Nature might be working on this as we speak - long term.

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    Thailand Expat russellsimpson's Avatar
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    Those are my thought entirely. Although sperm counts are healthy in most third world countries those same counts are falling quickly in the western industril world.

    Fertility rates worldwide comparisons are interesting.

    Total fertility rate
    Total fertility rate (TFR) compares figures for the average number of children that would be born per woman if all women lived to the end of their childbearing years and bore children according to a given fertility rate at each age. TFR is a more direct measure of the level of fertility than the crude birth rate, since it refers to births per woman.
    DOWNLOAD DATA
    Rank Country children born/woman Date of Information
    1 Niger 6.91 2021 est.
    2 Angola 5.90 2021 est.
    3 Congo, Democratic Republic of the 5.70 2021 est.
    4 Mali 5.63 2021 est.
    5 Chad 5.57 2021 est.
    6 Benin 5.47 2021 est.
    7 Uganda 5.45 2021 est.
    8 South Sudan 5.43 2021 est.
    9 Somalia 5.41 2021 est.
    10 Burundi 5.10
    ----------------------------------------------------------------------

    217 Romania 1.38 2021 est.
    218 Japan 1.38 2021 est.
    219 Bosnia and Herzegovina 1.35 2021 est.
    220 British Virgin Islands 1.34 2021 est.
    221 Montserrat 1.31 2021 est.
    222 Puerto Rico 1.23 2021 est.
    223 Hong Kong 1.22 2021 est.
    224 Macau 1.21 2021 est.
    225 Singapore 1.15 2021 est.
    226 Korea, South 1.09 2021 est.
    227 Taiwan 1.07 2021 est
    __________________________________________________ _____
    (Europe)
    160 Finland 1.74 2021 est.
    175 Liechtenstein 1.69 2021 est.
    177 Jersey 1.66 2021 est.
    181 Luxembourg 1.63 2021 est.
    182 Estonia 1.61 2021 est.
    183 Lithuania 1.61 2021 est.
    187 Slovenia 1.59 2021 est.
    189 Moldova 1.58 2021 est.
    190 Guernsey 1.58 2021 est.
    191 Switzerland 1.58 2021 est.
    193 Ukraine 1.56 2021 est.
    195 Latvia 1.54 2021 est.
    196 Albania 1.53 2021 est.
    197 Monaco 1.52 2021 est.
    198 San Marino 1.52 2021 est.
    199 Spain 1.51 2021 est.
    201 Belarus 1.51 2021 est.
    202 Austria 1.50 2021 est.
    203 Malta 1.50 2021 est.
    204 Bulgaria 1.49 2021 est.
    205 Czechia 1.49 2021 est.
    206 Germany 1.48 2021 est.
    207 Cyprus 1.48 2021 est.
    208 Hungary 1.48 2021 est.
    209 Italy 1.47 2021 est.
    210 Serbia 1.47 2021 est.
    211 Slovakia 1.45 2021 est.
    212 Andorra 1.44 2021 est.
    213 Croatia 1.44 2021 est.
    214 Portugal 1.42 2021 est.
    215 Poland 1.39 2021 est.
    216 Greece 1.39 2021 est.
    217 Romania 1.38 2021 est.
    219 Bosnia and Herzegovina 1.35 2021 est.

  7. #7
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    Quote Originally Posted by russellsimpson View Post
    Although sperm counts are healthy in most third world countries those same counts are falling quickly in the western industril world
    Quote Originally Posted by russellsimpson View Post
    Total fertility rate
    Apples and...melons ?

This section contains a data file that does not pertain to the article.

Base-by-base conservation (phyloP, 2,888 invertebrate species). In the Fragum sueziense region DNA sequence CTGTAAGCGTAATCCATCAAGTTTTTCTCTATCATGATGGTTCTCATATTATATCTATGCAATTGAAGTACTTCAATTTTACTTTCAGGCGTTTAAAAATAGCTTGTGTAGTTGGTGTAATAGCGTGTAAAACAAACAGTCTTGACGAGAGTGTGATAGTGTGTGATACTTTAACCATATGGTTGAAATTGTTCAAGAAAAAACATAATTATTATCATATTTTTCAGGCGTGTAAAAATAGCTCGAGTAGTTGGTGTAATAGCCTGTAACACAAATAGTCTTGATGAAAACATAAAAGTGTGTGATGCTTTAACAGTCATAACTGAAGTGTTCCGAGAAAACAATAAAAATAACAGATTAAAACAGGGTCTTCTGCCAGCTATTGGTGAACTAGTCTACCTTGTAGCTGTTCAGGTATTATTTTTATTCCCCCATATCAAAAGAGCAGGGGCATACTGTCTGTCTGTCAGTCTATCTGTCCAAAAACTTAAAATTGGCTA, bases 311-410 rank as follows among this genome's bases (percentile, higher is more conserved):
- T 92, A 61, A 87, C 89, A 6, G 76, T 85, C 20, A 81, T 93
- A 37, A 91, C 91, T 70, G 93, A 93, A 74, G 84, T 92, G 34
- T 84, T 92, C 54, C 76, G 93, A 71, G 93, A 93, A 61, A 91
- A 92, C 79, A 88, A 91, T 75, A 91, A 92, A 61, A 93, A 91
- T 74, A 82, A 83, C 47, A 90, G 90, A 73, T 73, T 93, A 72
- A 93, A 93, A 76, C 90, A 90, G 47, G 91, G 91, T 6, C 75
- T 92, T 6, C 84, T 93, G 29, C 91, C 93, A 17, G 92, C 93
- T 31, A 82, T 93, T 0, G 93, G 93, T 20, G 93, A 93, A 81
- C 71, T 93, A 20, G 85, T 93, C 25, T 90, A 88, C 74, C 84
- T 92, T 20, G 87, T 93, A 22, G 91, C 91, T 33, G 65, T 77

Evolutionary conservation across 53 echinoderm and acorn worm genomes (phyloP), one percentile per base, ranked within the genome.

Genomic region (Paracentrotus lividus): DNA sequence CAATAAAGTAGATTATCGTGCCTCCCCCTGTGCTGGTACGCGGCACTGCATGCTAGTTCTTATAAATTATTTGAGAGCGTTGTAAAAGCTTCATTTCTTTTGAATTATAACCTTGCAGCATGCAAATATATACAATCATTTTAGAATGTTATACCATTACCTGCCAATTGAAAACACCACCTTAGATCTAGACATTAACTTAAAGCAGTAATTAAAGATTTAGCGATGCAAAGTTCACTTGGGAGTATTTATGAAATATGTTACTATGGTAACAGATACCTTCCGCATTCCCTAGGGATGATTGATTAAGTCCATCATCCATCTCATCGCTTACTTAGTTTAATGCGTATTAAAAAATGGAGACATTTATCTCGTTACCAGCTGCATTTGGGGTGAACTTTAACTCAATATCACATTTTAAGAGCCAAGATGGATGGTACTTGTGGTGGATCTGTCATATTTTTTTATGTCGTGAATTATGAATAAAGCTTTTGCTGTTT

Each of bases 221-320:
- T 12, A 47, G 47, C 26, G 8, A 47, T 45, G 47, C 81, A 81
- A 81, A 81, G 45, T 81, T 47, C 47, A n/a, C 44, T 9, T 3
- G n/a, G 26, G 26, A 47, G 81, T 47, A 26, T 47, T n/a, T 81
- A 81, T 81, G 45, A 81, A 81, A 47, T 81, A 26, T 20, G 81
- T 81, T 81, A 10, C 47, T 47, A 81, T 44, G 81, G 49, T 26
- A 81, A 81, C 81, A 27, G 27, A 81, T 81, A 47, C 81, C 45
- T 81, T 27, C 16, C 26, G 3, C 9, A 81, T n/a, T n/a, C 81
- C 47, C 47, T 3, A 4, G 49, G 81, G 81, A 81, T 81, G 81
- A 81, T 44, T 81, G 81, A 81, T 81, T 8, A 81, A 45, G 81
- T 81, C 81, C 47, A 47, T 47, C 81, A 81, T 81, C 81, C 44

8. #8
    Thailand Expat russellsimpson's Avatar
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    ^ Are you suggesting that sperm counts and fertility rates are unrelated?

    I hadn't considered that. You may be right.

  9. #9
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    Have you ever considered the reasons why couples in the third world have 7 kids ?

    There are atleast 4, so have a go

  10. #10
    Thailand Expat russellsimpson's Avatar
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    [QUOTE=helge;4258221]Have you ever considered the reasons why couples in the third world have 7 kids ?

    There are atleast 4, so have a go[/QUOTE

    Off the top of my head,

    financial security
    social standing/demonstrating fertility
    women are very poorly educated
    ???????????????????????

    You may find the last one surprising?

    Look at India. Fertility rates in Kerela, where women are well educated, are around the same as in western nations. Head up then into the Northern states and rates rival those in some African nations.

    I'm too lazy to use google here and many years have gone by since my head was buried in demographic studies.

    Anyway I am interested in the four reasons.

    Shoot.

  11. #11
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    Quote Originally Posted by russellsimpson View Post
    Anyway I am interested in the four reasons.
    You are well on the way Russ.

    Not much to do with sperm, has it ?

    Quote Originally Posted by russellsimpson View Post
    Shoot.
    Rubber bullits ?

  12. #12
    Thailand Expat russellsimpson's Avatar
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    I am going to have to dust off a few old books helge.

    Sperm counts are a very interesting phenomenon. Just exactly why sperm counts are dropping so dramatically in the west is a mystery. Why are virility rates in men of western industrial democracy decreasing. Perhaps virility is dropping in African men with with the possible exception of the Lords Resistance Army*wink*

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    Buckaroo Banzai's Avatar
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    Quote Originally Posted by russellsimpson View Post
    I am going to have to dust off a few old books helge.

    Sperm counts are a very interesting phenomenon. Just exactly why sperm counts are dropping so dramatically in the west is a mystery. Why are virility rates in men of western industrial democracy decreasing. Perhaps virility is dropping in African men with with the possible exception of the Lords Resistance Army*wink*
    Unless you are a member of a particular set of people,counting sperm must be the world's worst job.

  14. #14
    Thailand Expat
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    Quote Originally Posted by HuangLao View Post
    Nature might be working on this as we speak - long term.

    It's not nature. It is the pill that might kill western civilization.